Skip to main content

An Urban Bird Quest

It was 7:30 am, I was taking in the view of the morning sun reflecting upon the lake and the newly bloom Tulip Polar flowers. I never knew that research could be so open and beautiful. In my head I always imagined some test tubes and a lab coat, but this…this is something I could get used to.

Since the beginning of Spring, I have traveled all over Raleigh and Cary conducting point counts in a mission to understand the community structure of bird species in the urban environment.

It all started when I talked to Dr. Madhu Katti about inquiring a position within his lab. He told me about a finding from his previous study in Fresno, that really got my gears turning. The Fresno Bird Count study found that there was a higher abundance of birds in urban areas rather than rural areas. I wondered which species were contributing to this higher abundance. After that it was off to races to document all the birds l could find around Wake County.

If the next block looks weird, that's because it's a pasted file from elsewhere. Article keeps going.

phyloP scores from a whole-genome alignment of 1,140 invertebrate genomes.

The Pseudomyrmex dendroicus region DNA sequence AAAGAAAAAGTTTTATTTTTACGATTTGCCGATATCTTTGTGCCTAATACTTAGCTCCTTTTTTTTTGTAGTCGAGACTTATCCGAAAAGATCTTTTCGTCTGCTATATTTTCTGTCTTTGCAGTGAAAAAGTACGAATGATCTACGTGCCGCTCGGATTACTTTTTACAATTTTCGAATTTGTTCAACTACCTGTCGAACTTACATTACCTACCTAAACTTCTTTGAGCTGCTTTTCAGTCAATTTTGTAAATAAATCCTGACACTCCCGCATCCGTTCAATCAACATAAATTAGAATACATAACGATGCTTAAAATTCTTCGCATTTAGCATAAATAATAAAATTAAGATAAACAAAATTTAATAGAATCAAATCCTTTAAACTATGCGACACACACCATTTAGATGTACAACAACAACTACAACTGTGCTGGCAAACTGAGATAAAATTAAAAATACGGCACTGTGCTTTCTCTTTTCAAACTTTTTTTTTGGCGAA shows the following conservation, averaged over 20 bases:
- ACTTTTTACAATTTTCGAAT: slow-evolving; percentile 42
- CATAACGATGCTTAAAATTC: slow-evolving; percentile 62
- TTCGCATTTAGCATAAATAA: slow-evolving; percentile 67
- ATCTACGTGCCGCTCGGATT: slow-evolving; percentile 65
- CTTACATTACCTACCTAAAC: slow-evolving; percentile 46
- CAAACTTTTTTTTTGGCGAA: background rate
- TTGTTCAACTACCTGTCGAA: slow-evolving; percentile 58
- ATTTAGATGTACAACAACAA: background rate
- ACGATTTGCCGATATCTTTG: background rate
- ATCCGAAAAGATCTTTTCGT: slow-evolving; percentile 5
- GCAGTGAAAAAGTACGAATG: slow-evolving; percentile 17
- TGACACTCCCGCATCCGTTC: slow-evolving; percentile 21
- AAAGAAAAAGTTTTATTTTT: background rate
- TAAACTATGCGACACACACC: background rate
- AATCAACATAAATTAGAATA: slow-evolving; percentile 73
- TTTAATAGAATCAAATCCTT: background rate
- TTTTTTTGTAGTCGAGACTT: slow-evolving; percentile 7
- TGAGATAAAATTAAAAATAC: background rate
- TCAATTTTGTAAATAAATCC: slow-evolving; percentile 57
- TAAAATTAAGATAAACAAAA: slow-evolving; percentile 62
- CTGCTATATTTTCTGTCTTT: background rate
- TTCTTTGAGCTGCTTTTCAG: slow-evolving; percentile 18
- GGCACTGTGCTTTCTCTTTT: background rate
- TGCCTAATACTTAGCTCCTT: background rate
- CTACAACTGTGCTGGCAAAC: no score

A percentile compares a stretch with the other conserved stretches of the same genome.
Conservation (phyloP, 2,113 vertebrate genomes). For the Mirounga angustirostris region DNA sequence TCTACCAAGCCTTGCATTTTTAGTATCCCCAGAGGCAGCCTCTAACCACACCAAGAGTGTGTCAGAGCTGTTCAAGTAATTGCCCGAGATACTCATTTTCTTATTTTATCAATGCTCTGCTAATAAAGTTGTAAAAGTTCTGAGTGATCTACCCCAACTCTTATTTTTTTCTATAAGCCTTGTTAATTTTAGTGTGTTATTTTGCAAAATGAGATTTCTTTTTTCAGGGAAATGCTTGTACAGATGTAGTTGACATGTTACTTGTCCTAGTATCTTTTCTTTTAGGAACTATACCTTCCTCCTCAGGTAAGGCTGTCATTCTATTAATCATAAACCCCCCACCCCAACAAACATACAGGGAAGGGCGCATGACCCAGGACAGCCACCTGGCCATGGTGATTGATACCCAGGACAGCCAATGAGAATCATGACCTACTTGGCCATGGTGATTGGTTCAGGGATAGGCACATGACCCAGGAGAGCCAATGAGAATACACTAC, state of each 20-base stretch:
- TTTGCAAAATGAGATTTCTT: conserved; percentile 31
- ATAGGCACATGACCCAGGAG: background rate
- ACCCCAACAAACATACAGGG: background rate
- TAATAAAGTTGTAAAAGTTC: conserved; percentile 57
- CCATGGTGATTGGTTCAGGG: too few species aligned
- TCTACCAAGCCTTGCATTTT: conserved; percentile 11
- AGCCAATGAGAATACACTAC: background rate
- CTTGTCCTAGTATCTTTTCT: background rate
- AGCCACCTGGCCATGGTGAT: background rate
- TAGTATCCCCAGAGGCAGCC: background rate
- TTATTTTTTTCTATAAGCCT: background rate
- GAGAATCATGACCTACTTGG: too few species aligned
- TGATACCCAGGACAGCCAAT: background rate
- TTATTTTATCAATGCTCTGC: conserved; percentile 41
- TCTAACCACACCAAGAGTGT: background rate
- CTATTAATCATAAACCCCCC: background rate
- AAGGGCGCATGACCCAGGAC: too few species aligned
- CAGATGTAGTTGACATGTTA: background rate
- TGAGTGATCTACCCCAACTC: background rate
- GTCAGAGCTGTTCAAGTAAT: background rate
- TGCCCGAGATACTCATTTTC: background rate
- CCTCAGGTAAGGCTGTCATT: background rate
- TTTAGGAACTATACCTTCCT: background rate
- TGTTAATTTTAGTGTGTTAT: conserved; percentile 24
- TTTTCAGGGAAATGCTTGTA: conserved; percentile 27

Going into to project, I knew that I was going to find a mix of native and non-native species. I also expected there to be lots of generalist species and almost no specialist. The city of oaks helped me broaden that mindset. There were definitely specialist species living in and around Raleigh and Cary urban areas. I heard Northern Parulas near apartment complexes and saw Great Blue Herons fly over subdivisions. I used to think that birding was this outdoor experience where you had to escape the city to find interesting birds, but the urban environment is full of its own surprises. The urban environment is not the end of where wildlife can persist, but instead is the beginning.

Deciding to take on this project was by far one the most rewarding experiences I have had. I had always been curious about if research would be an option for me and now, I know that it is. Through awe-inspiring moments and exhaustion, I loved every minute of it. I chased down hawks, had wonderful conversations with local residents about their neighborhood birds, and spent hours logging my data. I walked away from this experience knowing that research is more about hard work and passion than is about lab coats.

My quest is far from over though. I will be presenting my recent findings as a poster presentation at the International Urban Wildlife Conference 2019 in Portland, OR. I also hope to complete a second field season to provide more data for a potential paper.

I encourage any undergraduate at NC State to get involved with research even if you are unsure. You might just find yourself finding a passion you never knew you had.